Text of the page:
A new study shows that patients admitted to a hospital after an emergency have a 10 percent lower chance of dying if they go to one of the nation’s busiest emergency departments, compared to the least busy.

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Jul 29

Volvo's new road-sensing safety features go the extra mile

Posted by: Administrator in News |

http://www.cbc.ca/news/technology/volvo-s-new-road-sensing-safety-features-go-the-extra-mile-1.2716742

Swedish automaker's 'world-first' plans praised, but 'drivers still need to be good drivers.'

Volvo's new XC90 will have technology that features automatic braking if the driver turns left (or right in left-hand traffic) in front of an oncoming car.Volvo's new XC90 will have technology that features automatic braking if the driver turns left (or right in left-hand traffic) in front of an oncoming car. (Volvo Cars of Canada)
 

A drowsy driver is about to drift off the road when suddenly the seat belt tightens, or extra torque is applied to the steering wheel and the vehicle pulls itself back on track.

Or maybe a driver is turning in front of an unseen oncoming car when on-board radar and a tiny camera prompt the brakes to kick in automatically, avoiding a collision.

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Jul 29

Fist bumps spread fewer germs than handshakes, study says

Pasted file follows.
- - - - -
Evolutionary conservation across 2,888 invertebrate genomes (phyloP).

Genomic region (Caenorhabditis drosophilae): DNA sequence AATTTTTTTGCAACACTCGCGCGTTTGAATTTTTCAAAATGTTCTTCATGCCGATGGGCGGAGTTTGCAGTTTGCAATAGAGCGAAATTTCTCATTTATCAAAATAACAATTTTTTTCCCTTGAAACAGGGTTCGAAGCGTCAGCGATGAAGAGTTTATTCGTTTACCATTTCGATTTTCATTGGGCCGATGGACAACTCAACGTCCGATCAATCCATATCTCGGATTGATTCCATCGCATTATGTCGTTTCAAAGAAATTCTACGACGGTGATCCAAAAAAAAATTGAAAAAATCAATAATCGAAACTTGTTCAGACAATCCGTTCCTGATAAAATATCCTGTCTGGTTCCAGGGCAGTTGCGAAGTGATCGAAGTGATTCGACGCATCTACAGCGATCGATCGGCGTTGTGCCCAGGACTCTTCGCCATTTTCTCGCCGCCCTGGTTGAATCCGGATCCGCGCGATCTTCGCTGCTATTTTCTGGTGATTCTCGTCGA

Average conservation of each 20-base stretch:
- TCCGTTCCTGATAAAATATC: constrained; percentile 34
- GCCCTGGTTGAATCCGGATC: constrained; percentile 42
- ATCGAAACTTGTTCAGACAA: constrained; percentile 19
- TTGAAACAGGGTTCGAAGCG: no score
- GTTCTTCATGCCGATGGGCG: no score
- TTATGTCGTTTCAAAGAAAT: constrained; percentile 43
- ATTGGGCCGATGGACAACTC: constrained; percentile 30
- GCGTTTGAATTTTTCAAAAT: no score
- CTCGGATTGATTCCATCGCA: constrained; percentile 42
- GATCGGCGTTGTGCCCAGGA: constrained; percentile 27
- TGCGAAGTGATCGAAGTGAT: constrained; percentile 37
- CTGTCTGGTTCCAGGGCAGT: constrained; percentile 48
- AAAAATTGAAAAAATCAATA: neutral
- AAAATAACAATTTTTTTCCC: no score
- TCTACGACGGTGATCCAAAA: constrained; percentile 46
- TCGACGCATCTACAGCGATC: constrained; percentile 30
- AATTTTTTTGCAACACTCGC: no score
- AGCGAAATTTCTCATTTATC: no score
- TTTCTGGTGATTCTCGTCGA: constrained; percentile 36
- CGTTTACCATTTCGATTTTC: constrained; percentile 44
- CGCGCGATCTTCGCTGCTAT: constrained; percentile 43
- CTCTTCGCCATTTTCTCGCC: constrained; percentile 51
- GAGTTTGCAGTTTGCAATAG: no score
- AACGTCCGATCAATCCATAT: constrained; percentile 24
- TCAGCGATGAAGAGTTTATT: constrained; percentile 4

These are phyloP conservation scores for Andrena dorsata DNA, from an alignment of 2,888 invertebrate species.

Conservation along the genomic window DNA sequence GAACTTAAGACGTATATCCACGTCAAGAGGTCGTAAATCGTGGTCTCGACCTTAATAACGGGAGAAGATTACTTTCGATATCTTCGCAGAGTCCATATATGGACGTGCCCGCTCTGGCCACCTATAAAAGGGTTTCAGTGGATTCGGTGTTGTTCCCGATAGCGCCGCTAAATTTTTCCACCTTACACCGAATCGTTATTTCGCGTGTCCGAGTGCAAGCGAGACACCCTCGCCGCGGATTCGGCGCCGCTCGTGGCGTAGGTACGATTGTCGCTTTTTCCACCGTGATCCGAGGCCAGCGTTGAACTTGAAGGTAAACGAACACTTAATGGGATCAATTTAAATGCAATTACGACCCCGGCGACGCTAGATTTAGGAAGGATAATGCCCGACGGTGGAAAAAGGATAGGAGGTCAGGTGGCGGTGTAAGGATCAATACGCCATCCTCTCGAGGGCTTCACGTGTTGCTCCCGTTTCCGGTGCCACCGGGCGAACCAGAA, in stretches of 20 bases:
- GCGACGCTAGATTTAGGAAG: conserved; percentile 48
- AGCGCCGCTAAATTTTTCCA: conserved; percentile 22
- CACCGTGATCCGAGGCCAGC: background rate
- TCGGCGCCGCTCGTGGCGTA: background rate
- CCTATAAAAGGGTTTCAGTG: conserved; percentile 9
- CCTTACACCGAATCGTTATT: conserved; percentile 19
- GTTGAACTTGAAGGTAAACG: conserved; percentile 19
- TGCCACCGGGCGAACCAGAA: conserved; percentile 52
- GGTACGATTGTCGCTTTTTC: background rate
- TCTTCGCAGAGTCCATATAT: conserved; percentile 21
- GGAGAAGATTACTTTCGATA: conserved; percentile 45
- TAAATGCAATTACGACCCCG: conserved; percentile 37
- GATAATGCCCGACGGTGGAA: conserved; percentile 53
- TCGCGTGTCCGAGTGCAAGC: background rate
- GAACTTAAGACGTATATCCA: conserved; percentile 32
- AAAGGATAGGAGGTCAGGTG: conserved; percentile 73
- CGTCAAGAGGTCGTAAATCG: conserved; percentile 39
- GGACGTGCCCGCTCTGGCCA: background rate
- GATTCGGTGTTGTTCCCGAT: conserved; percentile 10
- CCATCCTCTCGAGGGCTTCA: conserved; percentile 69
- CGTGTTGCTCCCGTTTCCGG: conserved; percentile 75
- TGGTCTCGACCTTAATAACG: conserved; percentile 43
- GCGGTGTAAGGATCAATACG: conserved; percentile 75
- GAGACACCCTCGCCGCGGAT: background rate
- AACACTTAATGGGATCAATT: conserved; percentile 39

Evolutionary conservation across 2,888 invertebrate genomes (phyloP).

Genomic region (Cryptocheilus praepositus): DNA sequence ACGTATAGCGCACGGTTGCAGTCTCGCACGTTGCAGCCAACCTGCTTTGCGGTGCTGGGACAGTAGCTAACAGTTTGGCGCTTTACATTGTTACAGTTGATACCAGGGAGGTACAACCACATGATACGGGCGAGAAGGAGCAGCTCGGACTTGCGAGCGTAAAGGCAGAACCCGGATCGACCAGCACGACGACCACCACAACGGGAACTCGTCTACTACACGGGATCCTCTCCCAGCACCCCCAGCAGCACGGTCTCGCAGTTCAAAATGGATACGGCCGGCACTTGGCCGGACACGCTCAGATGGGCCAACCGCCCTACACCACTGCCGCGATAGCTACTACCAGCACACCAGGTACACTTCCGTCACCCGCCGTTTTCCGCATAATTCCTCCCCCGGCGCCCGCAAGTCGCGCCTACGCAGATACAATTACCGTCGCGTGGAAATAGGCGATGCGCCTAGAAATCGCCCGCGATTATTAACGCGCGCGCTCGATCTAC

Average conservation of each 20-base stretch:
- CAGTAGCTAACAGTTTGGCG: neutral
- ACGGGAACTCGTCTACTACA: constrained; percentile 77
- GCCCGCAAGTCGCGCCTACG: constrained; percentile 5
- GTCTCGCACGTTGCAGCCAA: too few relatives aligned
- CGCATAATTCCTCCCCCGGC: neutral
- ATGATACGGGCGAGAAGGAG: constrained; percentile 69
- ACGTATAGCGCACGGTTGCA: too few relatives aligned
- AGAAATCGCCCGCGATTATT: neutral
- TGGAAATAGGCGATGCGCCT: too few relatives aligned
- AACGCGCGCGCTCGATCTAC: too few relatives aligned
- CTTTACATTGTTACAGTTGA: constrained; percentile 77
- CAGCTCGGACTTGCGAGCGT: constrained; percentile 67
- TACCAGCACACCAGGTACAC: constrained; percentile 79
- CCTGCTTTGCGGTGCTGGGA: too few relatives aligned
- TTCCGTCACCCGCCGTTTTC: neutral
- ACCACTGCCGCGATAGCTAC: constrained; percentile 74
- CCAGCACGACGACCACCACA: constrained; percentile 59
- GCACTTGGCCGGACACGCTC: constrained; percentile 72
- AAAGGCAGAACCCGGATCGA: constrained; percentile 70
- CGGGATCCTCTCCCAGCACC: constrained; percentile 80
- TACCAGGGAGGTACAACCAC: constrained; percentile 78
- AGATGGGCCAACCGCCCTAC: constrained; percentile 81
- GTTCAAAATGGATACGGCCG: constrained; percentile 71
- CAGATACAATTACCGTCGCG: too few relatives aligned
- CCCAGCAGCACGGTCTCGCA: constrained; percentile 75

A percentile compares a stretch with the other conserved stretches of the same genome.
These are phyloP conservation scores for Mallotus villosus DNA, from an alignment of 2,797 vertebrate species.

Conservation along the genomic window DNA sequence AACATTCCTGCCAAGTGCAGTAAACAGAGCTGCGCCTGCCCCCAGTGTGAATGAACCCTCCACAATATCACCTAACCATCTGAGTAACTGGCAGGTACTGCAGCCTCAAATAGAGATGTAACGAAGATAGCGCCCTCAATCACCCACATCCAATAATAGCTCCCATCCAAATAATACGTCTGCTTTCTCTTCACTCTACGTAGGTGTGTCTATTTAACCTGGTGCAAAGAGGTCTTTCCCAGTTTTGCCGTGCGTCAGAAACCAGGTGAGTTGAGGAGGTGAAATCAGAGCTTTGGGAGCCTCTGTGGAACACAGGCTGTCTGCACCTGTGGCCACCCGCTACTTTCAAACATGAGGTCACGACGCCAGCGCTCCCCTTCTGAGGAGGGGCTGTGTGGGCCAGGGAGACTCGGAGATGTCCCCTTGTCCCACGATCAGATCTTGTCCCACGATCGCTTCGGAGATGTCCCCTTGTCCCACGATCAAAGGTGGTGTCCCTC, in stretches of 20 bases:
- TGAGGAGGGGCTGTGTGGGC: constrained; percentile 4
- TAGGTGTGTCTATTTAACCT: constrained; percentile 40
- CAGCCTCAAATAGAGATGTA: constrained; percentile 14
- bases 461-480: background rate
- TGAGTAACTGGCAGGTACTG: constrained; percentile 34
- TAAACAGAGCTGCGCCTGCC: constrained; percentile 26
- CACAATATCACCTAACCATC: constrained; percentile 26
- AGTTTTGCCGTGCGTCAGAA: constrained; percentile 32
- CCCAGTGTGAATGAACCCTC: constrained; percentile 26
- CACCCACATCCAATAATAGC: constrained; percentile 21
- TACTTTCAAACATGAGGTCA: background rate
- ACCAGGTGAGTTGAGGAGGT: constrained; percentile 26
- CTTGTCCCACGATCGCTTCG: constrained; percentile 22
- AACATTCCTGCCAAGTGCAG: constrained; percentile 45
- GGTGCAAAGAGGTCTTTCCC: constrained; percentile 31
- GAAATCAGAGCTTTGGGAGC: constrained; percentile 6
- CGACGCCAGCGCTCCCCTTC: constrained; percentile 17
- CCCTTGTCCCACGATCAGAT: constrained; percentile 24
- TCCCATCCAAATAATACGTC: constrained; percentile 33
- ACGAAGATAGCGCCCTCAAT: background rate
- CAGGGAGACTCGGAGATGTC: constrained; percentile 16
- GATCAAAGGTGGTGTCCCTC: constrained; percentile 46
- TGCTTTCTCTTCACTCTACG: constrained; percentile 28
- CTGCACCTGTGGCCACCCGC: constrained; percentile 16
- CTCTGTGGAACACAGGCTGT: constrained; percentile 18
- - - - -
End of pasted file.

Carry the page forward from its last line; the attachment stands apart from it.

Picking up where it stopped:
Posted by: Administrator in News |

http://www.cbc.ca/news/health/fist-bumps-spread-fewer-germs-than-handshakes-study-says-1.2720493

Fist bumping transfers about 90 per cent less bacteria than handshakes.

U.S. President Barack Obama has continually opted for the fist bump instead of the riskier traditional handshake.U.S. President Barack Obama has continually opted for the fist bump instead of the riskier traditional handshake.
 

Ditching handshakes in favor of more informal fist bumps could help cut down on the spread of bacteria and illnesses, according to a study released on Monday. 

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Jul 29

Vegetarian or flexitarian: How much meat do you really want to give up? (View Clip at bottom)

Posted by: Administrator in News |

http://www.cbc.ca/news/business/vegetarian-or-flexitarian-how-much-meat-do-you-really-want-to-give-up-1.2713709

Consumers have varying definitions of what it means to be a vegetarian.

Jess Abramson relaxes next to a scale loaded with chops made from sweet potatoes at her family's shop in Toronto's Little Italy neighbourhood.Jess Abramson relaxes next to a scale loaded with chops made from sweet potatoes at her family's shop in Toronto's Little Italy neighbourhood. (Bruce Reeve/CBC)
 

When the vegetarian "butcher shop" YamChops started offering customers burgers made from black beans and lox crafted from carrots, the owners were hoping their plant-based fare would find favor among their anticipated clientele, the vegetarians and vegans who came into the store in Toronto's Little Italy neighbourhood.

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Jul 29

Debate over health benefit of raw food heats up

Posted by: Administrator in News |

http://www.king5.com/health/Debate-over-health-benefit-of-raw-food-heats-up-268372942.html

Heat and eat or pop in your mouth, straight from the farm? The debate over the health benefits of eating raw foods is heating up.

Debate over health benefit of raw food heats upCredit: KING